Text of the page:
Ponds, Pools and Lochans

7.3 Two principles for working with contaminated surface water runoff


There are two main ways of maximising the value of constructed wetlands for aquatic wildlife:

  • design the waterbody or wetland to maximise water quality in some or all areas;
  • ensure that there are large areas of well vegetated shallows, to maximise the habitat for aquatic species which are most tolerant of contaminated water.
Maximising water quality in ponds

Although a variety of common and robust aquatic organisms tolerate mildly polluted water, many do not. This means that all design features which can minimise pollution in retention ponds will benefit wildlife. The employment of Best Management Practice features in SUDS schemes will do much to minimise pollutants reaching open waterbodies, and these measures should always be implemented to the full (see SEPA, 1998a, b, 1999 and 2000). Specifically:

  • Implement a full range of source control techniques (e.g. buffer strips, swales, porous pavements).
  • Design the SUDS treatment sequence to include structures which intercept and reduce the silt and pollutant loads in runoff water before it reaches pond or wetland habitats.
  • Establish a series of linked, vegetated pond basins, which progressively filter and clean the contaminated runoff, creating waterbodies which can sustain progressively higher quality wildlife communities.
  • Route cleaner sources of water (such as roof water) into separate isolated basins which provide a less contaminated habitat.

In addition to these standard methods, a fifth way of improving water quality in retention ponds is to use runoff from the slopes around the pond basin itself to provide a high quality water source for small surface runoff pools at the edge of the waterbody.

It is important that these small runoff pools are not directly connected to the main series of SUDS treatment waterbodies to ensure that they remain unpolluted, contributing a high water quality environment to the complex as a whole.

To do this, clean-water pools ideally need to be located above the water level of the main pond. The quality of the surface runoff will depend on the quality of the catchment area around the pond - so to be effective the pond banks need to be under semi-natural vegetation such as untreated grassland or scrub.

Maximising the availability of habitat for pollution tolerant species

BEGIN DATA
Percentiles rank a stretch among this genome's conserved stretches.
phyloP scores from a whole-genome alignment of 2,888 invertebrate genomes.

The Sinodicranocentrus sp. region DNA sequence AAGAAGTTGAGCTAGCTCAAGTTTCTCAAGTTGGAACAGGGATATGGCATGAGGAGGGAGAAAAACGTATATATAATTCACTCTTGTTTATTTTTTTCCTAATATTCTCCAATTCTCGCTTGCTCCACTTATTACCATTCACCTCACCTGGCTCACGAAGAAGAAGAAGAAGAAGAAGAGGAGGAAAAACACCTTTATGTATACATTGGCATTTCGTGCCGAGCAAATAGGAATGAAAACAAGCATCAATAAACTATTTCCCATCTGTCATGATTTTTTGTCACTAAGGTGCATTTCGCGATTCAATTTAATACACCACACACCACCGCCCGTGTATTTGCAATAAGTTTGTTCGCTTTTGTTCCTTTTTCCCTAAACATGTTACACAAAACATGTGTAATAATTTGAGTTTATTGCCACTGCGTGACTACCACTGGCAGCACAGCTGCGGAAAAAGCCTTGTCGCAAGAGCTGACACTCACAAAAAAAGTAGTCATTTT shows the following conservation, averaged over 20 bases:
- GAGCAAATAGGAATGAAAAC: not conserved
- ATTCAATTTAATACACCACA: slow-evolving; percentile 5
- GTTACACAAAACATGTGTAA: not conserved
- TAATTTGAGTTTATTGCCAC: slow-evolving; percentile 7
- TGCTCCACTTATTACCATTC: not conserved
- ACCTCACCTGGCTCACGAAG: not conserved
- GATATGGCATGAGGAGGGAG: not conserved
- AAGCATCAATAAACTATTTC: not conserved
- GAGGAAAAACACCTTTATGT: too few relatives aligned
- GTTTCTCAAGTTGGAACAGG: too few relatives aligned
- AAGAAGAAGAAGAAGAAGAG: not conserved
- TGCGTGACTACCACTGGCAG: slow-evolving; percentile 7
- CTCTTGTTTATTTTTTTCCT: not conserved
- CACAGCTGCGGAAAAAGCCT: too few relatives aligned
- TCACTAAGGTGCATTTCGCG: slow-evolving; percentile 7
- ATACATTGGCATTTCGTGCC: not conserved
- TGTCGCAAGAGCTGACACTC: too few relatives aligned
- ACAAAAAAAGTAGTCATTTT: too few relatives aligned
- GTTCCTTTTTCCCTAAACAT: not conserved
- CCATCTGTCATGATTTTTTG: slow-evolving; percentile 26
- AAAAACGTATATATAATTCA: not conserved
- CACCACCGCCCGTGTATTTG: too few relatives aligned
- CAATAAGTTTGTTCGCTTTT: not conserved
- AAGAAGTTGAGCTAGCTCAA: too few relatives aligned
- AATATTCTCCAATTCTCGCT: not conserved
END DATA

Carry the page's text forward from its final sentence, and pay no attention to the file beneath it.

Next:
Some common amphibians, fish, invertebrates and waterfowl appear to be quite tolerant of pollutants. For example, smooth newts and some water beetles may sometimes be seen in quite remarkably contaminated conditions. Similarly waterfowl are commonly present on quite degraded ponds and lakes, and even water voles can tolerate some levels of water pollution.

The plants and animals that suffer most from pollution tend to be species that live entirely below the water surface. Thus submerged plants often do badly in polluted ponds, whereas many tall emergents, herbs and grasses at the edges can thrive. Similarly, many of the species of mayflies, dragonflies and caddisflies which respire underwater, do not tolerate heavily polluted waters.

Other groups, particularly the air breathing invertebrate groups such as water beetles, bugs and water snails, appear to be far less affected by water quality - what they mainly need is good habitat structure (Williams et al., 1998b).

A key to designing wildlife-rich SUDS ponds and wetlands is, therefore, to incorporate extensive areas of marsh and very shallow water where diverse communities can survive under most water quality conditions.

Where this is done, urban run-off ponds can support comparatively uncommon animals. For example, in Wokingham (Berkshire) the water beetle Peltodytes ceasus, an indicator of high quality wetland habitats, was found in an urban drainage pond where well developed mixed marginal vegetation provided a habitat which compensated for the poor water quality in the main basin. Other groups such as mammals, birds and semi-terrestrial insects would also be likely to benefit from extensive marsh zones (e.g. water vole, scrub wetland birds such as reed buntings and reed warblers).

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